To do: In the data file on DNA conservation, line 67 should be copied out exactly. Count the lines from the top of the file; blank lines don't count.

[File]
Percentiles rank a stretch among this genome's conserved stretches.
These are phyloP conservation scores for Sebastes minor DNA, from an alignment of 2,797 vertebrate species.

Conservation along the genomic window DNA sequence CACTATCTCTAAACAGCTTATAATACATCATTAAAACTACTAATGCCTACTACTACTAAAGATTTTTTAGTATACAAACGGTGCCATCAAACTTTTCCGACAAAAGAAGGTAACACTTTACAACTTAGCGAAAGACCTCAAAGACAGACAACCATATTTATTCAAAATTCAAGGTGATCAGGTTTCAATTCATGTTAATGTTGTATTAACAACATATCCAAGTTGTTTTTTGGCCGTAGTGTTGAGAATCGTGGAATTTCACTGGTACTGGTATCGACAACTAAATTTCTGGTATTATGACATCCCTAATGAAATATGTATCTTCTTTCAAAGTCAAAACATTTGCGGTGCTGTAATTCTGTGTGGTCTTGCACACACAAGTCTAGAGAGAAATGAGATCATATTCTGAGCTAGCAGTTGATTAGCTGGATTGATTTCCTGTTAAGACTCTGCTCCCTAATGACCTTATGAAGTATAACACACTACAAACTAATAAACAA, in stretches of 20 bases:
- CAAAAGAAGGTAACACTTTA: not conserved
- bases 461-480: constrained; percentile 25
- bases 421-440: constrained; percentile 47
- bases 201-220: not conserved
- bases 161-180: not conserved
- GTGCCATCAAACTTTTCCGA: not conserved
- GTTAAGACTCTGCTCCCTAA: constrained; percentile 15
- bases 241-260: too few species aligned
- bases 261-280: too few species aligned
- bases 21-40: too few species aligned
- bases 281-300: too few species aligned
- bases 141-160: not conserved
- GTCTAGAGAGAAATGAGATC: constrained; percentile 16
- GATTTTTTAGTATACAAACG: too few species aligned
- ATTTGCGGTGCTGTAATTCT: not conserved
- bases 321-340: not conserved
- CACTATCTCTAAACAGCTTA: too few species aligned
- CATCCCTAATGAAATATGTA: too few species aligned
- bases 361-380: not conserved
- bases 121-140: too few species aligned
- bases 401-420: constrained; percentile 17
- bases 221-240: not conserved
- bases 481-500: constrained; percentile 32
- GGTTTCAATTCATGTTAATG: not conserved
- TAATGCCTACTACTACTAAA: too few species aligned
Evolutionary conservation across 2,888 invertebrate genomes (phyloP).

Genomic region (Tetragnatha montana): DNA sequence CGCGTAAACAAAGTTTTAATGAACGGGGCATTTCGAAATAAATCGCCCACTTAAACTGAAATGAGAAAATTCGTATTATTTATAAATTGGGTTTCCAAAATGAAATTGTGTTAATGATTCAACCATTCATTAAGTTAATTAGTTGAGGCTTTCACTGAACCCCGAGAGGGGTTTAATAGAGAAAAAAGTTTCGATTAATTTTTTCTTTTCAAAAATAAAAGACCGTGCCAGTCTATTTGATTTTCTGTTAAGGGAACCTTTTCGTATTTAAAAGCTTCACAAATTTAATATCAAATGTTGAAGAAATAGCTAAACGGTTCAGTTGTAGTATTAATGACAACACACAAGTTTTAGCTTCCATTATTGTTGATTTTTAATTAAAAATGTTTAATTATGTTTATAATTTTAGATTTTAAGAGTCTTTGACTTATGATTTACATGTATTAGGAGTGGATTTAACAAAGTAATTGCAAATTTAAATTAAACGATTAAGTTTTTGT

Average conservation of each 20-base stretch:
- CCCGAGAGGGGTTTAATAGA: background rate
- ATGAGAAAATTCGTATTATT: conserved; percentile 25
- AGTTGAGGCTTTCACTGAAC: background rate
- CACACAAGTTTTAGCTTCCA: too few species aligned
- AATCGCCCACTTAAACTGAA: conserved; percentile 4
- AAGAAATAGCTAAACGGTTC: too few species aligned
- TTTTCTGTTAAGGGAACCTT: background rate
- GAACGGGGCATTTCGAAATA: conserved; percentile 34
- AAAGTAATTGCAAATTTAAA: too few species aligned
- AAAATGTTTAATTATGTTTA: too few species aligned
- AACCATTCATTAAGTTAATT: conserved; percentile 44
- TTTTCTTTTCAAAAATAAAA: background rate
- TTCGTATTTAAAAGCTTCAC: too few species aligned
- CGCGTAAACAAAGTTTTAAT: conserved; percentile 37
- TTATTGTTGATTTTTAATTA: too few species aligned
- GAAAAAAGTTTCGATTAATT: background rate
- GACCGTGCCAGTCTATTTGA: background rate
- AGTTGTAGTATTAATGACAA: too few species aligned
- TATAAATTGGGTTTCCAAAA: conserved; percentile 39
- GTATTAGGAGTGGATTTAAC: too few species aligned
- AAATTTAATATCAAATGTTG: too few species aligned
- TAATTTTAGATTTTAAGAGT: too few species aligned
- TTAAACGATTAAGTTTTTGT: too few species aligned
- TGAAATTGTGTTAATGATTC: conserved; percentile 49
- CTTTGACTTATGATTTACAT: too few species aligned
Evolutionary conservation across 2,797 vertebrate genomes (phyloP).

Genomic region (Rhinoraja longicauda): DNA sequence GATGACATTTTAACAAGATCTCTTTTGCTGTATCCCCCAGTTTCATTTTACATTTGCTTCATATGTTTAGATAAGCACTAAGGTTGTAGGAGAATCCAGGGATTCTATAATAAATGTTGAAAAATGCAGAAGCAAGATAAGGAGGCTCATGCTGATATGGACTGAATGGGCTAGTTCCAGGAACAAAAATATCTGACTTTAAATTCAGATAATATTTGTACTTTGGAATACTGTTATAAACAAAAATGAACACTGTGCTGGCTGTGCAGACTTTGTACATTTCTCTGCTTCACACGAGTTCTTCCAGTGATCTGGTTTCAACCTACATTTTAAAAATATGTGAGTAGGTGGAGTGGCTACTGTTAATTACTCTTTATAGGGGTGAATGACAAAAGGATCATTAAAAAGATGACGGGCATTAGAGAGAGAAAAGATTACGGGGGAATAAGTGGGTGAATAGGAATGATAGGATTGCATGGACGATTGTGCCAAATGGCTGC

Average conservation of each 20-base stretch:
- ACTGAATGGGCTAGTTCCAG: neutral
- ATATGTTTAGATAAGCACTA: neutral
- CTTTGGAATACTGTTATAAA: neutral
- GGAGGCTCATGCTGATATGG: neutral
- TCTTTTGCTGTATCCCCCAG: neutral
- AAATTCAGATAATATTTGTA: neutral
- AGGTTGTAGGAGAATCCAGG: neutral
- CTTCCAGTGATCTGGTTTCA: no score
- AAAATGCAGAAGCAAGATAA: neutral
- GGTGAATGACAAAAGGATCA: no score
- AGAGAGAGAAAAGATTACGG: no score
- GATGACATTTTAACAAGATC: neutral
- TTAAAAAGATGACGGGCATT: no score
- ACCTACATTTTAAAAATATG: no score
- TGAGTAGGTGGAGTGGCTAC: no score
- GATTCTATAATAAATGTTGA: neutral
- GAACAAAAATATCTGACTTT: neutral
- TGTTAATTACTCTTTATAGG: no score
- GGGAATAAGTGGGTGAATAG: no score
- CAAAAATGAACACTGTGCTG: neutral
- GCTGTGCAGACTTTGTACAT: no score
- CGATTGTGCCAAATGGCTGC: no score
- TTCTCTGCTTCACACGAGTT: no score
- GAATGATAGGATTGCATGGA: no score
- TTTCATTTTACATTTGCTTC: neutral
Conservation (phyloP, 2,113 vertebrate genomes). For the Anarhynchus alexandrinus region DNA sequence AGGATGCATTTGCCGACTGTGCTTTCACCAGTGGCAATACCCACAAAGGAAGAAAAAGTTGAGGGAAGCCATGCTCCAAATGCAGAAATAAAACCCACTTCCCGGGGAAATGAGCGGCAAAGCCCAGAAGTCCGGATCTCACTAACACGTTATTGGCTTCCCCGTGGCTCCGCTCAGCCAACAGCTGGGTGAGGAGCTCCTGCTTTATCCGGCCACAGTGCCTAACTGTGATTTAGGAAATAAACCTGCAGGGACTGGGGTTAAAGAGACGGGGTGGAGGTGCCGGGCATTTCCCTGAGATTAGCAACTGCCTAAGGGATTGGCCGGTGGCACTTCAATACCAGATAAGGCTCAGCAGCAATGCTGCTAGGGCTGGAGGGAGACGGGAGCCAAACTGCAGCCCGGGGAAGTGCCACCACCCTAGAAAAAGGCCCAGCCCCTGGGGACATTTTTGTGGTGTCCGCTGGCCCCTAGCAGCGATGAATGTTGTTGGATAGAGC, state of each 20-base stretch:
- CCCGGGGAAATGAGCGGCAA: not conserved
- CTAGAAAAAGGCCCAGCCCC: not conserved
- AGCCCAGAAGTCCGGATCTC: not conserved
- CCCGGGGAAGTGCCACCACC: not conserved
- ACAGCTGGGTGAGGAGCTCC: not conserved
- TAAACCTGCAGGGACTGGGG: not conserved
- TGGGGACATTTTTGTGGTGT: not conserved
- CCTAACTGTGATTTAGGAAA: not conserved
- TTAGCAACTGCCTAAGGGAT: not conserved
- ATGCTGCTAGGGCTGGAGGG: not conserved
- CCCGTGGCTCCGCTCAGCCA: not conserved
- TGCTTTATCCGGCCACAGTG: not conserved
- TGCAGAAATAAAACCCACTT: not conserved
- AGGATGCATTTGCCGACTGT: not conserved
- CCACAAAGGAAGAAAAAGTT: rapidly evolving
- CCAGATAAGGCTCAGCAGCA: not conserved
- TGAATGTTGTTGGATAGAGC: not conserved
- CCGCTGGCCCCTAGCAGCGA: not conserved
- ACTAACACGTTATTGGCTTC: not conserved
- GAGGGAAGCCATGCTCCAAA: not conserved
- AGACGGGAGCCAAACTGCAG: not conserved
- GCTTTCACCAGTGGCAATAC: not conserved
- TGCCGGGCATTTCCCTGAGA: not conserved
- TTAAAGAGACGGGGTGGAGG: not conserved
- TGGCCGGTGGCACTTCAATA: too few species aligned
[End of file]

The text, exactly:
- CTTCCAGTGATCTGGTTTCA: no score